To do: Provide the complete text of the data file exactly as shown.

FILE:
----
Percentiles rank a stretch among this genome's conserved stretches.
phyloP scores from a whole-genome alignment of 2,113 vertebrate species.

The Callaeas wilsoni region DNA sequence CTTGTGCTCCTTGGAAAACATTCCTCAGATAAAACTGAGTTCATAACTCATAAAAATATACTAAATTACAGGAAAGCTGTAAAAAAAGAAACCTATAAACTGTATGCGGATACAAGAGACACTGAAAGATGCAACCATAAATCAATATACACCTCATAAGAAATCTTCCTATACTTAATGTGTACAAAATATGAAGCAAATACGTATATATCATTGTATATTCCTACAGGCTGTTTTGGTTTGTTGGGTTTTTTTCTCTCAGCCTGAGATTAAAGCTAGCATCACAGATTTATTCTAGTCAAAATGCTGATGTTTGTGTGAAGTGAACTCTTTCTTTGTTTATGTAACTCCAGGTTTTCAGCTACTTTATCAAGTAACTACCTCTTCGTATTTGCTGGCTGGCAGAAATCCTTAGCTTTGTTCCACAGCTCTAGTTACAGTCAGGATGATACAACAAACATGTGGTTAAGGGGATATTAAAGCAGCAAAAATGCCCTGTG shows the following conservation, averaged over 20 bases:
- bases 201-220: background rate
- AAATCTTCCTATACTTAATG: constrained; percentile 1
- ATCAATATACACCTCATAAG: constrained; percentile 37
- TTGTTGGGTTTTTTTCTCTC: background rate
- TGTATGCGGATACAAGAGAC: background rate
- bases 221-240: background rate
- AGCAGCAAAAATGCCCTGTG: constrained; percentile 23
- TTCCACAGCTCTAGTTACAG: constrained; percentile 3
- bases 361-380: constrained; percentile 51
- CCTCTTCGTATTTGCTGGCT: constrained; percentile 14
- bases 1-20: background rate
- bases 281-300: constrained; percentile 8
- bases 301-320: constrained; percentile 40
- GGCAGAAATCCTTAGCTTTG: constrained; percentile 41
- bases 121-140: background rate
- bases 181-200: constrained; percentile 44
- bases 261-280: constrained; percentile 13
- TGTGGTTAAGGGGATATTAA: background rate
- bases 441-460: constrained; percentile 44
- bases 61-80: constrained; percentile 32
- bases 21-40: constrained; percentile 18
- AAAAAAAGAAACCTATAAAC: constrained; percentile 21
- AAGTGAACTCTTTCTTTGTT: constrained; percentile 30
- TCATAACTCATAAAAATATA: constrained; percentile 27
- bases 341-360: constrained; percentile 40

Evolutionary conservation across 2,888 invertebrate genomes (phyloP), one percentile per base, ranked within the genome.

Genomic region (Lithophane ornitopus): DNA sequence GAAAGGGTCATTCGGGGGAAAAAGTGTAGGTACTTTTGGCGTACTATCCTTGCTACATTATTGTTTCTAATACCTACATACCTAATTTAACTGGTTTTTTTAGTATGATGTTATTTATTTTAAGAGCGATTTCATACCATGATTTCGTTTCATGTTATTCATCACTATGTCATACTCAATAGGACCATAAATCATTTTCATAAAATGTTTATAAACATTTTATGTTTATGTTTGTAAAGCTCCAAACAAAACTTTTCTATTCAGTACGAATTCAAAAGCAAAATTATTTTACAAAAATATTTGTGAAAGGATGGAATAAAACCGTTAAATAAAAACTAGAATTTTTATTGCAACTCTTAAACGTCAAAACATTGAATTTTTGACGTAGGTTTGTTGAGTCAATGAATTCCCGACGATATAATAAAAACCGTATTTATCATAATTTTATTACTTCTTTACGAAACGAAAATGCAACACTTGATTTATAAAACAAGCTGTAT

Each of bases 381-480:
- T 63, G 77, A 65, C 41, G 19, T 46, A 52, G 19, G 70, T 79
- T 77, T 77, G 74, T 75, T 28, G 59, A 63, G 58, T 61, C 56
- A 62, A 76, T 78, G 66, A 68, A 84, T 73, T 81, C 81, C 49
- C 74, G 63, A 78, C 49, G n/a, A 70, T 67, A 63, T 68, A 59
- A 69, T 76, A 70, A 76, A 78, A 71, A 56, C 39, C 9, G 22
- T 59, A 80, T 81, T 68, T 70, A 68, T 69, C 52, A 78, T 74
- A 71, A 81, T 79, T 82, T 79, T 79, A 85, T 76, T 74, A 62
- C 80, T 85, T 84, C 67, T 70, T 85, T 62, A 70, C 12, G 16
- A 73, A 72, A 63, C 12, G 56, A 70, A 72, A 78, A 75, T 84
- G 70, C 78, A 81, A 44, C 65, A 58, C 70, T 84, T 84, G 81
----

Percentiles rank a stretch among this genome's conserved stretches.
phyloP scores from a whole-genome alignment of 2,113 vertebrate species.

The Callaeas wilsoni region DNA sequence CTTGTGCTCCTTGGAAAACATTCCTCAGATAAAACTGAGTTCATAACTCATAAAAATATACTAAATTACAGGAAAGCTGTAAAAAAAGAAACCTATAAACTGTATGCGGATACAAGAGACACTGAAAGATGCAACCATAAATCAATATACACCTCATAAGAAATCTTCCTATACTTAATGTGTACAAAATATGAAGCAAATACGTATATATCATTGTATATTCCTACAGGCTGTTTTGGTTTGTTGGGTTTTTTTCTCTCAGCCTGAGATTAAAGCTAGCATCACAGATTTATTCTAGTCAAAATGCTGATGTTTGTGTGAAGTGAACTCTTTCTTTGTTTATGTAACTCCAGGTTTTCAGCTACTTTATCAAGTAACTACCTCTTCGTATTTGCTGGCTGGCAGAAATCCTTAGCTTTGTTCCACAGCTCTAGTTACAGTCAGGATGATACAACAAACATGTGGTTAAGGGGATATTAAAGCAGCAAAAATGCCCTGTG shows the following conservation, averaged over 20 bases:
- bases 201-220: background rate
- AAATCTTCCTATACTTAATG: constrained; percentile 1
- ATCAATATACACCTCATAAG: constrained; percentile 37
- TTGTTGGGTTTTTTTCTCTC: background rate
- TGTATGCGGATACAAGAGAC: background rate
- bases 221-240: background rate
- AGCAGCAAAAATGCCCTGTG: constrained; percentile 23
- TTCCACAGCTCTAGTTACAG: constrained; percentile 3
- bases 361-380: constrained; percentile 51
- CCTCTTCGTATTTGCTGGCT: constrained; percentile 14
- bases 1-20: background rate
- bases 281-300: constrained; percentile 8
- bases 301-320: constrained; percentile 40
- GGCAGAAATCCTTAGCTTTG: constrained; percentile 41
- bases 121-140: background rate
- bases 181-200: constrained; percentile 44
- bases 261-280: constrained; percentile 13
- TGTGGTTAAGGGGATATTAA: background rate
- bases 441-460: constrained; percentile 44
- bases 61-80: constrained; percentile 32
- bases 21-40: constrained; percentile 18
- AAAAAAAGAAACCTATAAAC: constrained; percentile 21
- AAGTGAACTCTTTCTTTGTT: constrained; percentile 30
- TCATAACTCATAAAAATATA: constrained; percentile 27
- bases 341-360: constrained; percentile 40

Evolutionary conservation across 2,888 invertebrate genomes (phyloP), one percentile per base, ranked within the genome.

Genomic region (Lithophane ornitopus): DNA sequence GAAAGGGTCATTCGGGGGAAAAAGTGTAGGTACTTTTGGCGTACTATCCTTGCTACATTATTGTTTCTAATACCTACATACCTAATTTAACTGGTTTTTTTAGTATGATGTTATTTATTTTAAGAGCGATTTCATACCATGATTTCGTTTCATGTTATTCATCACTATGTCATACTCAATAGGACCATAAATCATTTTCATAAAATGTTTATAAACATTTTATGTTTATGTTTGTAAAGCTCCAAACAAAACTTTTCTATTCAGTACGAATTCAAAAGCAAAATTATTTTACAAAAATATTTGTGAAAGGATGGAATAAAACCGTTAAATAAAAACTAGAATTTTTATTGCAACTCTTAAACGTCAAAACATTGAATTTTTGACGTAGGTTTGTTGAGTCAATGAATTCCCGACGATATAATAAAAACCGTATTTATCATAATTTTATTACTTCTTTACGAAACGAAAATGCAACACTTGATTTATAAAACAAGCTGTAT

Each of bases 381-480:
- T 63, G 77, A 65, C 41, G 19, T 46, A 52, G 19, G 70, T 79
- T 77, T 77, G 74, T 75, T 28, G 59, A 63, G 58, T 61, C 56
- A 62, A 76, T 78, G 66, A 68, A 84, T 73, T 81, C 81, C 49
- C 74, G 63, A 78, C 49, G n/a, A 70, T 67, A 63, T 68, A 59
- A 69, T 76, A 70, A 76, A 78, A 71, A 56, C 39, C 9, G 22
- T 59, A 80, T 81, T 68, T 70, A 68, T 69, C 52, A 78, T 74
- A 71, A 81, T 79, T 82, T 79, T 79, A 85, T 76, T 74, A 62
- C 80, T 85, T 84, C 67, T 70, T 85, T 62, A 70, C 12, G 16
- A 73, A 72, A 63, C 12, G 56, A 70, A 72, A 78, A 75, T 84
- G 70, C 78, A 81, A 44, C 65, A 58, C 70, T 84, T 84, G 81